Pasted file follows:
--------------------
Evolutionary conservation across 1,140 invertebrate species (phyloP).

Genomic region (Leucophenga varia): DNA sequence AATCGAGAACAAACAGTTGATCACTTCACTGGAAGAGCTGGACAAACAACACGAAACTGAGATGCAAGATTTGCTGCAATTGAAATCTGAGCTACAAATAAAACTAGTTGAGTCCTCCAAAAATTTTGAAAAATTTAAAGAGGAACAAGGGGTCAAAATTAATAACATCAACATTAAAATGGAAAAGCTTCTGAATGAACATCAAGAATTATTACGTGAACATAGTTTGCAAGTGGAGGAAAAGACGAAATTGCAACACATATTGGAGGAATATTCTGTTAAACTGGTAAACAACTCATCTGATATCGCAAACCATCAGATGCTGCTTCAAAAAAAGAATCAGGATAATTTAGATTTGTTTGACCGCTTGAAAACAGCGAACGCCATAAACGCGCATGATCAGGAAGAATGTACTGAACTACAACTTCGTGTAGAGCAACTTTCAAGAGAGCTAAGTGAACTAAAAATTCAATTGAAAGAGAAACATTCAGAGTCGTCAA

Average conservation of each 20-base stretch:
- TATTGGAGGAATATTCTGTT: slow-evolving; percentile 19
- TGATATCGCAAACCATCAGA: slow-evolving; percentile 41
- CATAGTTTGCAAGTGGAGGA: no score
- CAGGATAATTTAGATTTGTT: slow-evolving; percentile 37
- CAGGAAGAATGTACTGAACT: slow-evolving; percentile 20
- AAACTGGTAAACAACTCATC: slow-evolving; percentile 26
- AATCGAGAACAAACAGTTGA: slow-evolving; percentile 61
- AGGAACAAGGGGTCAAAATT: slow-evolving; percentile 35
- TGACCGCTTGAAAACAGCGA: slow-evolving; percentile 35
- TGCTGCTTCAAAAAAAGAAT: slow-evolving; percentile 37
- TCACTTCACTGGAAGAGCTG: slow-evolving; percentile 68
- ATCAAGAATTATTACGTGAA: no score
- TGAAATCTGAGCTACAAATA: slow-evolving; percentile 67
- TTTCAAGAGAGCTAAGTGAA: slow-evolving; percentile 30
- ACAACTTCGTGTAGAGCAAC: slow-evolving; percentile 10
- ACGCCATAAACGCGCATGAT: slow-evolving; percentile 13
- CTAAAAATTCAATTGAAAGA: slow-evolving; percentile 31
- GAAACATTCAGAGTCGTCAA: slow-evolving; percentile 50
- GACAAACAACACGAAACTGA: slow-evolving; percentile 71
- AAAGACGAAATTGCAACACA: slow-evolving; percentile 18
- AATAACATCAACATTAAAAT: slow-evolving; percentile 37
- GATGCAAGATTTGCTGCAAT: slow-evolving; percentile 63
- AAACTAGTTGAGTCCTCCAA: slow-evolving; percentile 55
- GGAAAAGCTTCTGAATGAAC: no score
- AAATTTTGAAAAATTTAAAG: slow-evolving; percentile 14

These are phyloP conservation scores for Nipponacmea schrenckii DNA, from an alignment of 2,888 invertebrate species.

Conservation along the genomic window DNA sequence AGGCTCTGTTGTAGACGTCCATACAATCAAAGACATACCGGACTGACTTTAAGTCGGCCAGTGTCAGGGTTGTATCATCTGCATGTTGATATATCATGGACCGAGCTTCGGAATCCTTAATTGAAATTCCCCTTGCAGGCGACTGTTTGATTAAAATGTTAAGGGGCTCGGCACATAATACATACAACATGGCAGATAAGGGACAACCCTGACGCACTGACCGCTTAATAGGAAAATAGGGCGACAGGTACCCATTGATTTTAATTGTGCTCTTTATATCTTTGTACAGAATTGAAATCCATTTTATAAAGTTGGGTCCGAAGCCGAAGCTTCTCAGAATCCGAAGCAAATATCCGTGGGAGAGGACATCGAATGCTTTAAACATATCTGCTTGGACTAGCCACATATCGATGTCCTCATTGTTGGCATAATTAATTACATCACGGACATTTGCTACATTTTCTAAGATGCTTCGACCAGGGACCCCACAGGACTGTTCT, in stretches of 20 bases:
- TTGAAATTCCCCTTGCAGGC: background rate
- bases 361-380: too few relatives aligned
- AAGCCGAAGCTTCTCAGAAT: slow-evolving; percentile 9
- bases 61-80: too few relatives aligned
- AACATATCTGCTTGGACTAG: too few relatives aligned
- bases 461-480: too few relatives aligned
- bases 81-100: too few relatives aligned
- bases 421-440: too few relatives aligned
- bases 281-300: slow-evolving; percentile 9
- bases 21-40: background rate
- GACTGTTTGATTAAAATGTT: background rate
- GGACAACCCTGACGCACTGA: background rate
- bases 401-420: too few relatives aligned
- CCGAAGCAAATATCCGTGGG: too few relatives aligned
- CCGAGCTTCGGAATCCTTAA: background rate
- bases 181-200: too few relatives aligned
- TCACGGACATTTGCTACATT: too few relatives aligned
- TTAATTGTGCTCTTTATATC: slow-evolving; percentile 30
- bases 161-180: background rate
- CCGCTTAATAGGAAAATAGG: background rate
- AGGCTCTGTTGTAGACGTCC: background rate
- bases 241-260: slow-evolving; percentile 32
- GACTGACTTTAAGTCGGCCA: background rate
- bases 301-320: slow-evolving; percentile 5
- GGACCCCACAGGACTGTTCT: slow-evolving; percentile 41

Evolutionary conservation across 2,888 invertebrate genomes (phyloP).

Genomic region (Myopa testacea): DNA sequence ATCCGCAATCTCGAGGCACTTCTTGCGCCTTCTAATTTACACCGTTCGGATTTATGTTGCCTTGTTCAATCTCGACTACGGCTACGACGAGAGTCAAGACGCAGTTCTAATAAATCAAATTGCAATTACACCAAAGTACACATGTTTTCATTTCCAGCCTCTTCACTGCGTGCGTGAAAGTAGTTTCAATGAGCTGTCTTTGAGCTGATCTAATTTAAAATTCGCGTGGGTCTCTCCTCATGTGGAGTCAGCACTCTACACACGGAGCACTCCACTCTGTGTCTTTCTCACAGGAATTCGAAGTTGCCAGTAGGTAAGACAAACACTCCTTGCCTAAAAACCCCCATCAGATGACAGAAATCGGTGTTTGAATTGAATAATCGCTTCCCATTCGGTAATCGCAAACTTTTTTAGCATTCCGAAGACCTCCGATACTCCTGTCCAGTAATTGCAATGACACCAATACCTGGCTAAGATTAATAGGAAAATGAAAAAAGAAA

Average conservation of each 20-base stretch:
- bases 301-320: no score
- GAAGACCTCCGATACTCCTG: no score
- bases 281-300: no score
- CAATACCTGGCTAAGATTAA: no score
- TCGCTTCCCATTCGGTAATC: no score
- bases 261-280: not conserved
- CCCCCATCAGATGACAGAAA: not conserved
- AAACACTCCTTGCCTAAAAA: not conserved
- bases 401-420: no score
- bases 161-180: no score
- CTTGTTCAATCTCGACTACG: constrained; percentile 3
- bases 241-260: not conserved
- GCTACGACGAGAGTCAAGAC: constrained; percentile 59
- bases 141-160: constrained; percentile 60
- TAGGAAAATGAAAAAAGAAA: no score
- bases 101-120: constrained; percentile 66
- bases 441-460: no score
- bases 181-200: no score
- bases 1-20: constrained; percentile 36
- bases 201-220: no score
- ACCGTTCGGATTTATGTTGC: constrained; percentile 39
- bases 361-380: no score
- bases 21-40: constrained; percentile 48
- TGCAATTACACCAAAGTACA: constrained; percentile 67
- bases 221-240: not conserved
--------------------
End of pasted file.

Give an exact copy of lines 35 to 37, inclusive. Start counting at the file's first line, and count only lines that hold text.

- AACATATCTGCTTGGACTAG: too few relatives aligned
- bases 461-480: too few relatives aligned
- bases 81-100: too few relatives aligned